Previous research indicated that the season during which oocytes are harvested affects quality of in vitro-produced embryos (Gupta et al. 2016 Anim. Reprod. Sci. 164, 162). In our own studies, sperm kinematics, membrane integrity, acrosome status, mitochondrial potential and reactive oxygen species were affected by season of semen collection (Sabés-Alsina et al. 2017 Vet. Rec. 180, 251). The aim of this study was to investigate effect of season of semen collection on in vitro fertilizing ability and embryo development of the same sperm samples from the sperm quality study, using lower than normal sperm doses to detect small differences between groups (Ward et al. 2003 Theriogenology 59, 1575). Frozen semen was available from 8 Holstein bulls kept outdoors in northern Spain, collected during winter, spring and summer. Bovine ovaries, Holstein and Swedish Red breeds, were obtained from an abattoir in spring. Oocytes were matured and fertilized in vitro with a low dose of frozen-thawed sperm (sperm:oocyte ratio 2500:1). After fertilization, presumptive embryos were evaluated at 44h for cleavage and on Day 8 for blastocyst development. Number of sperm binding to the zona pellucida and number of nuclei in developing blastocysts were assessed after staining with Hoechst 33342. There were 2 or 3 replicates per bull. For 555 oocytes inseminated, cleavage rates for winter, spring and summer semen collections were 42, 49 and 47%, respectively; blastocyst rates were 7, 12 and 8%; blastocyst cell numbers were 8.7, 10.2 and 7.8; and mean number of sperm bound was 0.70, 0.63 and 0.50. Although there were no differences (P>0.05) due to season of semen collection for any of these end points, individual bulls had considerable variation in cleavage rate. In conclusion, despite previously published differences in sperm quality with season from these bulls, ability of frozen-thawed sperm to fertilize bovine oocytes and initial embryo development in vitro were not affected by season of semen collection, at least for oocytes collected in spring. However, bull-to-bull variation in cleavage rate was high. The authors gratefully acknowledge the financial support of the Ministerio de Economía y Competitividad and FEDER (AGL2016-79802-P). M. Sabes-Alsina was supported by a PIF from the Universitat Autònoma de Barcelona and by the STS of the Epiconcept COST Action; J. M. Morrell was funded by the Swedish Research Council for the environment, agricultural sciences and spatial planning (FORMAS; 221-2010-1241) and the Swedish Farmers’ Association (SLF; 1330039).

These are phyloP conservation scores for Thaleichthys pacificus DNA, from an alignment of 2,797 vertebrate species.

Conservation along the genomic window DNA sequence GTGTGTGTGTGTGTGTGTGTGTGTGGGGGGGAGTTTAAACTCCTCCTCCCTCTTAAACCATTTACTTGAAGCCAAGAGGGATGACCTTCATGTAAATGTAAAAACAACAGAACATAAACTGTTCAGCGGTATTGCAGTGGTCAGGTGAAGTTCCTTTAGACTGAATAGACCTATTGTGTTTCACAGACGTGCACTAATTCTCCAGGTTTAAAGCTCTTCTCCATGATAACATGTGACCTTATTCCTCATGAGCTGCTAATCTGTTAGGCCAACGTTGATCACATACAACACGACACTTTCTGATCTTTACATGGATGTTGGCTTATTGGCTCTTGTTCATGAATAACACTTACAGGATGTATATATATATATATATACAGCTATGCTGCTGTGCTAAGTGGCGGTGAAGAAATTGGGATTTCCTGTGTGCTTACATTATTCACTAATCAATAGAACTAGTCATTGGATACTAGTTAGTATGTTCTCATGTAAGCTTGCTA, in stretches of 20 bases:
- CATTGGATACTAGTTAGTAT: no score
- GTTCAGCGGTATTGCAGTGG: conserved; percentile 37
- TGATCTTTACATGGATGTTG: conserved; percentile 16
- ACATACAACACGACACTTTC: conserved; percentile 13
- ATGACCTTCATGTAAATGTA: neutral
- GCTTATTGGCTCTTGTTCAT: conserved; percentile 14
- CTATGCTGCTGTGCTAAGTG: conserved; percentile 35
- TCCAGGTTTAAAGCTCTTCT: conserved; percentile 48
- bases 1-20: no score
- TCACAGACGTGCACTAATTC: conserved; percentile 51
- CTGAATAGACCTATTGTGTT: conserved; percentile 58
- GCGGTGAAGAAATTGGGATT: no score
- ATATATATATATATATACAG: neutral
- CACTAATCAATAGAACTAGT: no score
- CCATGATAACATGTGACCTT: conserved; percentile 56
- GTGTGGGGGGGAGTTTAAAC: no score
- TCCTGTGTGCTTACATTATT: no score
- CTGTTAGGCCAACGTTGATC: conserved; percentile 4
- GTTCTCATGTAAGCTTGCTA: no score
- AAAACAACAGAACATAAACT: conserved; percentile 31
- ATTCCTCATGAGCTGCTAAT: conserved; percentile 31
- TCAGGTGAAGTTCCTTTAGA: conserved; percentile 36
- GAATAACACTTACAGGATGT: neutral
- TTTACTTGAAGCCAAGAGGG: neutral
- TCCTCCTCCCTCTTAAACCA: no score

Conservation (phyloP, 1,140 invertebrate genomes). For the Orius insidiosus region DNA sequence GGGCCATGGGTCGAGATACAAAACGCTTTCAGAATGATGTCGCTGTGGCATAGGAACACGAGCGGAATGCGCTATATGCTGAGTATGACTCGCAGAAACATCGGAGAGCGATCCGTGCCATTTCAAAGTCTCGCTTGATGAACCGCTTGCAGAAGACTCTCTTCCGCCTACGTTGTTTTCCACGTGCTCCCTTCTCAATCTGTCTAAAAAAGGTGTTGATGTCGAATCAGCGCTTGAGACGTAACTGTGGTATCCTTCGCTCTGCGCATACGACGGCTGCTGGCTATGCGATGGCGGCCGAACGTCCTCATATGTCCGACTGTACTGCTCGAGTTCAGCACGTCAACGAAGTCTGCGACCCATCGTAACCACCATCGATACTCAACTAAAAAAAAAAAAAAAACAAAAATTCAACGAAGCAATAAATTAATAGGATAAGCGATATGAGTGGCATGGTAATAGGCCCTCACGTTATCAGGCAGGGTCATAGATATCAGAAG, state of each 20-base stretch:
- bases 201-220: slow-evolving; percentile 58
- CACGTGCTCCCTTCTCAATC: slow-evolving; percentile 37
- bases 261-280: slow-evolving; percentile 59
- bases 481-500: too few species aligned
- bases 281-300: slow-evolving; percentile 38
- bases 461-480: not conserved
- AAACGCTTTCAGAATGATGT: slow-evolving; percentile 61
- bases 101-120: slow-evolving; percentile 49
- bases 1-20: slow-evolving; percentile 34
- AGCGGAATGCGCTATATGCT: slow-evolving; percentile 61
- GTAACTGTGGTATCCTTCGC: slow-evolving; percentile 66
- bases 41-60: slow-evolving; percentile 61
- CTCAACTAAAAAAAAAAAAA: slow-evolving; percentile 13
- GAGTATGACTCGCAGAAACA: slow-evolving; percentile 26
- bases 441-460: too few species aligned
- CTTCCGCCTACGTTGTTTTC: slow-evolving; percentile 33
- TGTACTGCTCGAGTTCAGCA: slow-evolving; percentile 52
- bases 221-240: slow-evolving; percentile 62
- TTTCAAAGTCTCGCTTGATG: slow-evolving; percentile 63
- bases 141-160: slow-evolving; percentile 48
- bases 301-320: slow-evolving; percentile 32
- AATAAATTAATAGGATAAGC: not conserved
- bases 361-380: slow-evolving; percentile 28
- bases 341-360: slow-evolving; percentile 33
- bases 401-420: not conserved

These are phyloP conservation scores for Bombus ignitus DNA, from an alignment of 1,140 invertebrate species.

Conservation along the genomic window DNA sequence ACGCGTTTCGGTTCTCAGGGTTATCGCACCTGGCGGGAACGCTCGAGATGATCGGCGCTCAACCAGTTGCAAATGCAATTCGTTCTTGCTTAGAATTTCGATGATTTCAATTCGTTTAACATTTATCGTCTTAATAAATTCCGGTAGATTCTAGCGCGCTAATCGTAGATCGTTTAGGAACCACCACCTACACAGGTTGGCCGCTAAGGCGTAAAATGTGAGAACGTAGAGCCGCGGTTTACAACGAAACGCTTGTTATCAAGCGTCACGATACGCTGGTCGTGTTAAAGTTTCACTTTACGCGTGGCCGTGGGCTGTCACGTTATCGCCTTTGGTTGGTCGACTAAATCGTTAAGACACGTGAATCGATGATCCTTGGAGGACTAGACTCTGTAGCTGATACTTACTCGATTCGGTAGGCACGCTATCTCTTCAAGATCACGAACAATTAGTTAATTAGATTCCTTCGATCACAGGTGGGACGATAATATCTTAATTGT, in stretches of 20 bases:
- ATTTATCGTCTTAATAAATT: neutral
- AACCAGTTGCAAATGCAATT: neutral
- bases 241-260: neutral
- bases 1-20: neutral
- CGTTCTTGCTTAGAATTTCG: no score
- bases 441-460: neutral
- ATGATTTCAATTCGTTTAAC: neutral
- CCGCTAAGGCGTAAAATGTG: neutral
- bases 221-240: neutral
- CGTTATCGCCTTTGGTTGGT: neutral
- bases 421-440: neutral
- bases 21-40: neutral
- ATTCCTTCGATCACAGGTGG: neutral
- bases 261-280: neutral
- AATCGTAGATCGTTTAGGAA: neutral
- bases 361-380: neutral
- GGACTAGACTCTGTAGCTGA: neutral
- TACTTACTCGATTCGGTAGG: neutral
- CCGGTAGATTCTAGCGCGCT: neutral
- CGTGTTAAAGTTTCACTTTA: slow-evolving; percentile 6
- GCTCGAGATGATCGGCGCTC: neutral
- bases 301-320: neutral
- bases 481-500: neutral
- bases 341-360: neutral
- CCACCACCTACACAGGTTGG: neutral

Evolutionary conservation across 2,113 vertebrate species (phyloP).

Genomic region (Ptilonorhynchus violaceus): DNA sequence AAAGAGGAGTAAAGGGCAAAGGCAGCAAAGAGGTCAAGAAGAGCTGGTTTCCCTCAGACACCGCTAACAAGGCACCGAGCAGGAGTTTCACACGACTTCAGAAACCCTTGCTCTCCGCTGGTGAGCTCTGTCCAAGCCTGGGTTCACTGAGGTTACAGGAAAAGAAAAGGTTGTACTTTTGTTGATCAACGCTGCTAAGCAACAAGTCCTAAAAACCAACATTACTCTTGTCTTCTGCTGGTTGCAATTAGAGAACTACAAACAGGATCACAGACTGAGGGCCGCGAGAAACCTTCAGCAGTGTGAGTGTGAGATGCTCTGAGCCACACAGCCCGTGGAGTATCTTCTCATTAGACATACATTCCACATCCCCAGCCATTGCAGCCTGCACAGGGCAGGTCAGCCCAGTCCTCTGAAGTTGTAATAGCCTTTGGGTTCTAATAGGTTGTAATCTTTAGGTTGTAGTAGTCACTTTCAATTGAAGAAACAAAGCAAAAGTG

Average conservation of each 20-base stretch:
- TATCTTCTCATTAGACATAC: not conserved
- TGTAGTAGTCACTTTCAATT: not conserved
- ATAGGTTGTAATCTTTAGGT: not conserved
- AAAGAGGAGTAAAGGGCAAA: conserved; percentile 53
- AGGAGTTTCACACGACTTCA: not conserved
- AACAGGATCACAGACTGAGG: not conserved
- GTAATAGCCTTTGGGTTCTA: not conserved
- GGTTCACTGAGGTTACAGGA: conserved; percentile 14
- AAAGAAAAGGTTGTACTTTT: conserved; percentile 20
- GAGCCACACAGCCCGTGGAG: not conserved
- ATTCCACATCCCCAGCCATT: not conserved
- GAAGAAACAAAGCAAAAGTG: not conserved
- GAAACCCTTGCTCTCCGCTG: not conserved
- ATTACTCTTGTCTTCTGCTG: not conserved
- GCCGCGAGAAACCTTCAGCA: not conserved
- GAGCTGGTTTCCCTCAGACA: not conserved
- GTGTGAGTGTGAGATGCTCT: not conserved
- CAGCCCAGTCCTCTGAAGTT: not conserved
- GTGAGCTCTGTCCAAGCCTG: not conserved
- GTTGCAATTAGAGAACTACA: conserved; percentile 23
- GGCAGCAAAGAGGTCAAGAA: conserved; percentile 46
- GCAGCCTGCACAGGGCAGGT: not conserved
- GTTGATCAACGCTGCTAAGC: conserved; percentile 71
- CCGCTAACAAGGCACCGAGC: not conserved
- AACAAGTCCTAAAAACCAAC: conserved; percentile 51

|Journal||Reproduction, Fertility and Development|
|Publication status||Published - 2019|